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Collections And Critiques

Sixteenth Century Italian Bust On Exhibition in Fogg Museum

NO WRITER ATTRIBUTED

From sixteenth century Italy there has lately come to the Fogg an imaginary portrait head, the gift of Mr. Grenville L. Winthrop '86 of New York City. It represents a type of small bronze, little known in this country but prominent in the Kunsthistorisches Museum in Vienna and in older private collections such as the Morgan, or the Dreyfus Collection.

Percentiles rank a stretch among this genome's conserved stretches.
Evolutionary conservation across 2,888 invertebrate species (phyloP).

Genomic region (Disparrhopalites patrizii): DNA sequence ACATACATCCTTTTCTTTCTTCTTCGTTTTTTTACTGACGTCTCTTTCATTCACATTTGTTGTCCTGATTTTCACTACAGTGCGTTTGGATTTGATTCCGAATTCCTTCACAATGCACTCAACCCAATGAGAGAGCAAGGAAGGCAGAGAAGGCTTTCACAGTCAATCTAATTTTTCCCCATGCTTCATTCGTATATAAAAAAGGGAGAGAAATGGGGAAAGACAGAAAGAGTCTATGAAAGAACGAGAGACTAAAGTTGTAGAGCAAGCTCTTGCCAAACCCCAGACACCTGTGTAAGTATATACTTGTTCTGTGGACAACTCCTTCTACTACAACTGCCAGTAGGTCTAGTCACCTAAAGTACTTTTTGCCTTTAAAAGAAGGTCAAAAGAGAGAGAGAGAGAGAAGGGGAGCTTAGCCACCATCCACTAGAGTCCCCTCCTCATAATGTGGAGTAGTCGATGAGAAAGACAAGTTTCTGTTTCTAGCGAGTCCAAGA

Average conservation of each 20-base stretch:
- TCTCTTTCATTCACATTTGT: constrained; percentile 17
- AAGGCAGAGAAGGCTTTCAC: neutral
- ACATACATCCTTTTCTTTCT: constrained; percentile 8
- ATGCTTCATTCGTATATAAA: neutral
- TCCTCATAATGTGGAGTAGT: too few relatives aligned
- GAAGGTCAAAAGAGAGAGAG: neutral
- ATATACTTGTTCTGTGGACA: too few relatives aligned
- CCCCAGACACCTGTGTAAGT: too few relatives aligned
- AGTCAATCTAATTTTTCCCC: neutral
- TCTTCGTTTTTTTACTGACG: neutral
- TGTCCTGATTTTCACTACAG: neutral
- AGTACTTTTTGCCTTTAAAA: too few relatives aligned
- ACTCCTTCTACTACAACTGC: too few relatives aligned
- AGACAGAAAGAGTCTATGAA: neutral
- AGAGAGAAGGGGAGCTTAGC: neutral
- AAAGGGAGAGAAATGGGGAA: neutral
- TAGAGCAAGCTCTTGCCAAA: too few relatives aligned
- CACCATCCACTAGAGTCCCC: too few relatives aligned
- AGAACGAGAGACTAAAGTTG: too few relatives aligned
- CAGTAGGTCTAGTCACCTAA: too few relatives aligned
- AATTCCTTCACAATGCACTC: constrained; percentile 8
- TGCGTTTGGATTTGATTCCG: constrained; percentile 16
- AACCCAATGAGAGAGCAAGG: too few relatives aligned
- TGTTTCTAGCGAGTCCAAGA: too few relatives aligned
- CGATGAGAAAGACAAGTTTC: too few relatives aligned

It was brought over four years ago by Lord Duveen and shown at the Fogg. The head is the work of the conservative, elegant wing of late Renaissance sculpture which at first sight appears to be a copy of some portrait of Marcus Aurelius with its finely shaped head, its mass of close curls and prominent brooding eyes, all familiar from his equestrian statue as emperor and his marble bust as a boy.

There is the same fiat austerity of modeling in the face, the same crisp brilliance in hair and the suggestion of light on the pupils.

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